Kleine shared these examples of questions you might ask: “Would you show this photo to your teacher, little brother, or soccer coach? How might this person feel when they see this post? Will you hurt their feelings by making this post or comment? Is this the image you want to portray of yourself to the world? Would you be OK with this post remaining online for an indefinite period of time? Is there a chance you will regret making this post a year from now?”
Limit social media. Kleine has found that parents make the mistake of letting their kids spend too much time on social media. “Children might be sitting in the same room as their parents, but are disengaged in family time, scrolling mindlessly on Instagram.”
Instead, engage with your kids as much as possible, she said. By doing this, they’ll “be less likely to spend time on social media seeking reassurance and validation from others. They’re already getting it at home.”
Morgan also suggested limiting the time spent on social media—such as after homework is done—and keeping devices out of your kids’ bedrooms. If your daughter has been bullied, you might suggest she take a break from social media.
Talk about boundaries. Teach your kids to say no, and empower them to set boundaries that protect them. Ask open-ended questions, so you have an ongoing dialogue, and your teen feels safe sharing, Morgan said.
She also underscored the importance of not being reactive when it comes to difficult situations, such as nude photos. Instead of contacting the boy’s parents, the exact action your teen likely doesn’t want, problem solve together. Consider seeking help from a therapist. Morgan’s clients told their moms about their boyfriends’ requests, and they sought Morgan’s help.
Help her process situations. Whether it’s cruel comments, feeling left out, or any other social media-related situation, process it with your daughter. Help her learn from these experiences. According to Morgan, discuss what felt bad; what could’ve been done differently; how she can handle it next time; what she’d tell a friend in the same situation; and what makes her feel better. Listen, and validate your daughter’s emotions.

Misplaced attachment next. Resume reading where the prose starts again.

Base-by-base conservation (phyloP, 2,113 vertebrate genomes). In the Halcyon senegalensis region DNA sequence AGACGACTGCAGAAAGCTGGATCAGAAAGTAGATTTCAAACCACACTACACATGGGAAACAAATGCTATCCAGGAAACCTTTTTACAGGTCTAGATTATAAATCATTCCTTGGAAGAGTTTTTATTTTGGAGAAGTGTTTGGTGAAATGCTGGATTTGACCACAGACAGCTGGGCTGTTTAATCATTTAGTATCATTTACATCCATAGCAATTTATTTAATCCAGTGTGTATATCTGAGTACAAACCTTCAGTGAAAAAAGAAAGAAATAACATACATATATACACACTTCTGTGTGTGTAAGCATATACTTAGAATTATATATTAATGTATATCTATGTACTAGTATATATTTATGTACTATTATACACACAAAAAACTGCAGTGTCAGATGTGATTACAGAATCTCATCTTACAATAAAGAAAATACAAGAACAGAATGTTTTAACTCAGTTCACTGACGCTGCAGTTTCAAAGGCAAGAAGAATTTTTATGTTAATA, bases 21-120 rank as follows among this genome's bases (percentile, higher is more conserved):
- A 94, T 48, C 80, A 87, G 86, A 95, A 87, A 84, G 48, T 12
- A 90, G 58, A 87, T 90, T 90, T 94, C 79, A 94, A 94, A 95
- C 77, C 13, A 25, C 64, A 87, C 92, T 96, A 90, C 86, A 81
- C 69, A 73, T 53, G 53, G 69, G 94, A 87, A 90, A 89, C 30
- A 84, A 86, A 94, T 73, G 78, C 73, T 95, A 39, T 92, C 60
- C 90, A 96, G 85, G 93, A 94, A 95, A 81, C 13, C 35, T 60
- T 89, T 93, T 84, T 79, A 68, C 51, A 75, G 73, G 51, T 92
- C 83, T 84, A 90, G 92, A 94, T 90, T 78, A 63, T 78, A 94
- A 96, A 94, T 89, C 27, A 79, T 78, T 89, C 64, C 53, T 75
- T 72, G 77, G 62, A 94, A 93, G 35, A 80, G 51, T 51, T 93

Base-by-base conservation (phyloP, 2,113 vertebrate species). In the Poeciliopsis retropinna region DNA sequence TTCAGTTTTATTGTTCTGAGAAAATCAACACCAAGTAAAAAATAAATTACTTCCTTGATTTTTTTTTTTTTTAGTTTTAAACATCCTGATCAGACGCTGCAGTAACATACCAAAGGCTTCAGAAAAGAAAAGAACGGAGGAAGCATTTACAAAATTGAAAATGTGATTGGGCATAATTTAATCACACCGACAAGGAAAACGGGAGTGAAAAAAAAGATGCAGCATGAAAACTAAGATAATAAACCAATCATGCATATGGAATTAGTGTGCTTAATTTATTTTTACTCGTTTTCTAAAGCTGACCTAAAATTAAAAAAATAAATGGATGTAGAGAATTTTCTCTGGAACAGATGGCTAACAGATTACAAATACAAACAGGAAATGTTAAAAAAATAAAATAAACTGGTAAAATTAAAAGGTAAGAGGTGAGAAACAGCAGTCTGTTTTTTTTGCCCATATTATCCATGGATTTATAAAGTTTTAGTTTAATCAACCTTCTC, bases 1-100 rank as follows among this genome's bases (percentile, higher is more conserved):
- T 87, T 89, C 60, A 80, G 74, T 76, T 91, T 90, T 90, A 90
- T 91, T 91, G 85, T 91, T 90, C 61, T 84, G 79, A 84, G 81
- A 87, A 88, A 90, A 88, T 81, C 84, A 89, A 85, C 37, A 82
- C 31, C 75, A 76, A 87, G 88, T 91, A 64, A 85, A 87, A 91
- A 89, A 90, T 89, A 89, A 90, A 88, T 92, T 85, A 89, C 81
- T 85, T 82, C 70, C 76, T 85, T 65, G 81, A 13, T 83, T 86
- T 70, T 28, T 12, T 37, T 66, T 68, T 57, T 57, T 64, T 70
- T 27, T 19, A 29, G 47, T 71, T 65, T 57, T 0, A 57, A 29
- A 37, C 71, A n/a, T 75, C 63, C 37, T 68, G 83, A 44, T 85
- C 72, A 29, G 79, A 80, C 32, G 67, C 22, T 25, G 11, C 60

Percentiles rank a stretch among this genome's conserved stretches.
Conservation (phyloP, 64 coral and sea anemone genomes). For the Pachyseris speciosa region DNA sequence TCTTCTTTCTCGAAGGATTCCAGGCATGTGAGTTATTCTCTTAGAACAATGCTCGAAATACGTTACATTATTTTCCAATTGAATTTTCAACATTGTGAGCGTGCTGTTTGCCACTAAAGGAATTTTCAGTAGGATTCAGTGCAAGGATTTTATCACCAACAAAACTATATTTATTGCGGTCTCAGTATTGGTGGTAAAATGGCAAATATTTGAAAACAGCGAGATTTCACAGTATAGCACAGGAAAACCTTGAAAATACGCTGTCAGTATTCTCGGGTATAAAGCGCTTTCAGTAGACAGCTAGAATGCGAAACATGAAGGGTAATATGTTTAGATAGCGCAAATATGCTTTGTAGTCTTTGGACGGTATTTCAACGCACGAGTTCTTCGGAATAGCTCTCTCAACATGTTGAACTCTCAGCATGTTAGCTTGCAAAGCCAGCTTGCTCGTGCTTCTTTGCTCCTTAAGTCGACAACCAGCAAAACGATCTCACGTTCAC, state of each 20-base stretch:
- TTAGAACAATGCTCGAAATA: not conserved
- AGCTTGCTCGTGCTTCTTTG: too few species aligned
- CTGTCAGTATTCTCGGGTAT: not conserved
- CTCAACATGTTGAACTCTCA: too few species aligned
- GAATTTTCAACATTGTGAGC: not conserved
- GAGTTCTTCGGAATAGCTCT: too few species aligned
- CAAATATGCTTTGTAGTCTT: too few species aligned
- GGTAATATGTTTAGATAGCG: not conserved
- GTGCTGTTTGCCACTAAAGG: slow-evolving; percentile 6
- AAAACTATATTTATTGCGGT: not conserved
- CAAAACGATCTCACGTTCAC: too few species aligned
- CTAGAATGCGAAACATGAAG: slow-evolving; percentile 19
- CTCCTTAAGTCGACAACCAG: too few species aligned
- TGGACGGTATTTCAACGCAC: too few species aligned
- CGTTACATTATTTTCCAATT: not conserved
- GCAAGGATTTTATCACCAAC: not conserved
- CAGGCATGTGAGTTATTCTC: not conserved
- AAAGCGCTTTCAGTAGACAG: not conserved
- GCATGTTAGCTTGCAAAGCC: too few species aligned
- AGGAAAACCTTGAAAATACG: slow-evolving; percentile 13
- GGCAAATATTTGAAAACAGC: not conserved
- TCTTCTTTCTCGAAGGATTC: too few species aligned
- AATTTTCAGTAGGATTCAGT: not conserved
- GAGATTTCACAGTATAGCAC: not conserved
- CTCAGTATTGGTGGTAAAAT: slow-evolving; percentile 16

Remember the positives. “For parents to have an only negative view on social media is a sure way to alienate your teenager from having a trusting and communicative relationship with you as a parent,” Cohen said. And social media does have upsides. For instance, it’s a great way for teens to support each other, show gratitude for a special friend and give birthday shout-outs, she said.
It also can be a platform for empowerment and social change,” Kleine said. Teens can start conversations about topics that are important to them, which can start global movements. They can follow their favorite authors, artists and bloggers, and join different communities.
Plus, using social media prepares kids for communicating in the digital world—like in the workplace, which includes teleconferencing, emailing and having an online presence, Cohen said. “It just another avenue for developing other social skills that are as important as in-person social skills.”
Spend time together. This is also another way of creating a safe environment that fosters sharing. Cohen suggested having at least two or three meals together, spending quality one-on-one time, and establishing structure and routines.
Teaching kids to effectively navigate social media really teaches them to effectively navigate their lives. Because they learn how to interact with others, how to cope with conflict, how to deal with self-doubt and who they want to be.